• Dune
  • Judas and the Black Messiah
  • Malcolm & Marie
  • The Little Things
  • I Care a Lot.
  • The Guilty
  • The Many Saints of Newark
  • The Conjuring 3: The Devil Made Me Do It
  • Woman in the Window
  • Halloween Kills
  • The Suicide Squad

This is not a great year for movies, however, the movies expected to win awards haven't been released yet.

TrueFaith77 10-31-2021 02:00 AM


Originally Posted by Jondalar (Post 1270500)
This is not a great year for movies, however, the movies expected to win awards haven't been released yet.

Not a great year - true. But it’s been a good year with 25 terrific movies I’ve seen this year.

Oscar-bait movies are never good anyway.

I do hope the new Terence Davies movie comes out this year.

That could shake things up.

It’s called Benediction.

ETA: Now slated for 2022 release.

TrueFaith77 11-07-2021 01:30 PM


Pablo Larraín luxuriously mounts the Princess Di biopic SPENCER as a Kubrickian psychodrama about eating disorders and self-harm, in which the threat of “sandwiches” proves as ominous as “Tuesday” in THE SHINING. Unfortunately, the film fails to recognize her rebellion as an extension of self-destruction, conflating her duty with a scheduled wardrobe labeled “P.O.W.” and celebrating her lack of fidelity with a hat brandishing “O.P.P.”

Jondalar 11-07-2021 03:15 PM

18. Eternals, grade C - = huge disappointment and the first MCU movie that most critics dislike. What really ruins this movie is the structure. it’s full of flashbacks and feels like the director didn’t know how to tell the story. The movie keeps flashing back and then forward and it’s just weird. The story is also overly complicated and the movie is very long winded. The director won the Academy Award for Best Director last year so everyone was expecting a pretty good movie, not this thing. It’s a mess. There are some good fight scenes and neat creatures in it but not enough to make up for the storytelling.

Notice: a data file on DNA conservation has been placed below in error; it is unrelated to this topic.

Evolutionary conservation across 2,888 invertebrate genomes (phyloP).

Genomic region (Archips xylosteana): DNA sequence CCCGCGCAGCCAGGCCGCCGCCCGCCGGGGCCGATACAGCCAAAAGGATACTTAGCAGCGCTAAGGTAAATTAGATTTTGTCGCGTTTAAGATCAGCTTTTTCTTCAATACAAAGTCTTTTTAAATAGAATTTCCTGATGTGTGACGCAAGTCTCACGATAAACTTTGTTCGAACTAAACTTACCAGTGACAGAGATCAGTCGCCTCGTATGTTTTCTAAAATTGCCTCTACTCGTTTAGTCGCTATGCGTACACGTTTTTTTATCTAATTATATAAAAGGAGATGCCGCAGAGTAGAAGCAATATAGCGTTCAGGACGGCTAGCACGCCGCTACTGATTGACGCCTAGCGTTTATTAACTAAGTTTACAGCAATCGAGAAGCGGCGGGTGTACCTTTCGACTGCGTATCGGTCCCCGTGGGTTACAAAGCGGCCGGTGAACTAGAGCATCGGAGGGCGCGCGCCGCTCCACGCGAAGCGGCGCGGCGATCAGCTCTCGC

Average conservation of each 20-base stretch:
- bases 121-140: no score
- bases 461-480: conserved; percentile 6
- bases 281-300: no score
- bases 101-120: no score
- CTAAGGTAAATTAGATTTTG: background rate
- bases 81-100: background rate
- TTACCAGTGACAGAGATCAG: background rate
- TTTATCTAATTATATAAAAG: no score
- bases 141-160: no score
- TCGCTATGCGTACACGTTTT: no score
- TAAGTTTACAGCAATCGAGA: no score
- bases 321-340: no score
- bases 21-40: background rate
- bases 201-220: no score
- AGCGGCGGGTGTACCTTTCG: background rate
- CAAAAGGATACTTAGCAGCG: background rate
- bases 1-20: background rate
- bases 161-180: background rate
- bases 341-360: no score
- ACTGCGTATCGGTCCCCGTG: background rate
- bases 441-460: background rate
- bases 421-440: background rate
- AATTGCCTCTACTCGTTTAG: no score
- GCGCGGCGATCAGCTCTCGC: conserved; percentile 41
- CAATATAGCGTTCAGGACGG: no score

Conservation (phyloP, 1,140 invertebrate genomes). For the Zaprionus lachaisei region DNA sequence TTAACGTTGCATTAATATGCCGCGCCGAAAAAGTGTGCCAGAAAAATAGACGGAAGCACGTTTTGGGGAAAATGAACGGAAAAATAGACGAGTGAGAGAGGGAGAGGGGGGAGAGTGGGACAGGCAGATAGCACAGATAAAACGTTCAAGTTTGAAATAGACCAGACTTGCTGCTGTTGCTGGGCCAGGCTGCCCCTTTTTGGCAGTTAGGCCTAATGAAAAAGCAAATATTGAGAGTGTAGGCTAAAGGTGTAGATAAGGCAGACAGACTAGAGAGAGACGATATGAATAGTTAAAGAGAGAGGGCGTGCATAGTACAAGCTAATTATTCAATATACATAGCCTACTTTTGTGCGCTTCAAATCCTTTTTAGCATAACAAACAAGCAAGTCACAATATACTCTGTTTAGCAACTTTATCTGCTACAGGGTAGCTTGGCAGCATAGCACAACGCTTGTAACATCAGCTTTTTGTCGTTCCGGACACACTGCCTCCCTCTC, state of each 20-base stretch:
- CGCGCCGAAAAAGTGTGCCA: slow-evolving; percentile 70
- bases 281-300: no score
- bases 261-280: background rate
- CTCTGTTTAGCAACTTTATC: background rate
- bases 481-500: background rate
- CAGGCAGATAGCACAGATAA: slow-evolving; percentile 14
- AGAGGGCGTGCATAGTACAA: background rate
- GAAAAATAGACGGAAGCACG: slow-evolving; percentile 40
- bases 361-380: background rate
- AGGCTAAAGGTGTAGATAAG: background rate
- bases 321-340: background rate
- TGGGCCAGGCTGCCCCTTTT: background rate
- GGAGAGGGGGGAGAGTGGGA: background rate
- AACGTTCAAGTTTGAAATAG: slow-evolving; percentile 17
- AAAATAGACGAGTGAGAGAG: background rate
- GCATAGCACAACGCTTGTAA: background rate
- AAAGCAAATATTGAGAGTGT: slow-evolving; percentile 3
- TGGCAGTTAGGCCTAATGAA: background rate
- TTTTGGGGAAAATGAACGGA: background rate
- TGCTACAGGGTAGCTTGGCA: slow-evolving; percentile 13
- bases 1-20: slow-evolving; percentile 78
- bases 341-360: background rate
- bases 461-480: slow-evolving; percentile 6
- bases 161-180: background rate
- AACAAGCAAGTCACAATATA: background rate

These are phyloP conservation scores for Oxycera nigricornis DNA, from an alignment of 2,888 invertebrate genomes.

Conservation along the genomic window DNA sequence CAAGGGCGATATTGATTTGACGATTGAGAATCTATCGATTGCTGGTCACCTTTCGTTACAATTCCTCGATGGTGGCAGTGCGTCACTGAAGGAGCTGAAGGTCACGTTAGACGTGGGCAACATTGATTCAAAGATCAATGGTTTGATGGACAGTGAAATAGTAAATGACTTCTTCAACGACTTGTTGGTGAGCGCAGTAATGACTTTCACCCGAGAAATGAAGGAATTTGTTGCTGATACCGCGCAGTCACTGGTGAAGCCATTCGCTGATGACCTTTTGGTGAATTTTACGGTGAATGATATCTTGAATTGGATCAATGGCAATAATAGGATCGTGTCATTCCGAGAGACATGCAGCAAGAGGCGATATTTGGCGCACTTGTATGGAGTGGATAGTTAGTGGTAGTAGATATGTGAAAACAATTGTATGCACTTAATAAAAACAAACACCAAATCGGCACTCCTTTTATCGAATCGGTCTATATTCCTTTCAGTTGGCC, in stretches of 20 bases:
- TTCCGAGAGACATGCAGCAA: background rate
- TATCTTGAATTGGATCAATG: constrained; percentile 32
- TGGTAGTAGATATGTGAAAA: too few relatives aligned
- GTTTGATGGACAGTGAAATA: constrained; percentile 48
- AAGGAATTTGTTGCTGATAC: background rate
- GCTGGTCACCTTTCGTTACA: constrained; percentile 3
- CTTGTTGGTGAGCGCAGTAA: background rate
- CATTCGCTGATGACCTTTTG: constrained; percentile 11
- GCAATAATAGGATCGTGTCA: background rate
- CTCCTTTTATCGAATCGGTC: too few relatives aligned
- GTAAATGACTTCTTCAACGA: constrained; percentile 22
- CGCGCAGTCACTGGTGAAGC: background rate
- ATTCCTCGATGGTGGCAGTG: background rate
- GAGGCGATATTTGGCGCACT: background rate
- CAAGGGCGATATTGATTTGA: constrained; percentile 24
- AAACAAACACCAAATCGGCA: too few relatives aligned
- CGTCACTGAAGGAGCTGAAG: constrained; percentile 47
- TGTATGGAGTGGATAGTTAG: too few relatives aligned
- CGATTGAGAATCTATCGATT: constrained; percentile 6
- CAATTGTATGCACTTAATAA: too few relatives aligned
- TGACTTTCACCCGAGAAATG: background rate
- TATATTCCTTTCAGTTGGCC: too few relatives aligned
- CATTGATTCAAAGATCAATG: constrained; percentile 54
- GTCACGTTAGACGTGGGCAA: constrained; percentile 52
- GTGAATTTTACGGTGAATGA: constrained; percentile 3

TrueFaith77 11-13-2021 06:46 PM

LOVE IS LOVE IS LOVE (Eleanor Coppola):
Eleanor Coppola explores the existential malaise and triumphs of her bourgeois female characters in PARIS CAN WAIT and, now, the three short stories of LOVE IS LOVE IS LOVE (characters toast “to us and people like us”). Through thematically intertwined tales of infidelity and regret, understanding and forgiveness, she ultimately achieves spiritual—cathartic—revelations (“beautiful secrets”). Not just truthful, it’s honest. Coppola roots her life lessons in an essentially Catholic tradition and grounds them in class-specificity (FaceTime dinner dates, retirement-age boat picnics, and housekeeper-catered secular rituals). She structures character development as relational through complexity and surprise, narrative as confession and reconciliation. Through this process, Coppola extends irony into a metaphysical perspective—a prismatic expansion of Diane Lane’s prayer in PARIS CAN WAIT. She reveals in dramatic form and in the cinematic distillation of reality an enduring presence of Love as assured forgiveness, but also the necessity of perseverance (the secret to a happy marriage? “Never getting divorced”). Taking a confessional approach—“creative non-fiction”(?) transformed into compassion—Coppola elicits from her actresses moments of grace almost worthy of Rodrigo Garcia. Most poignantly, Cybill Shepard’s politically challenging monologue encapsulates the spiritual toll of the sexual revolution through its nearly iconic perceptual reality—a benediction for the modern woman.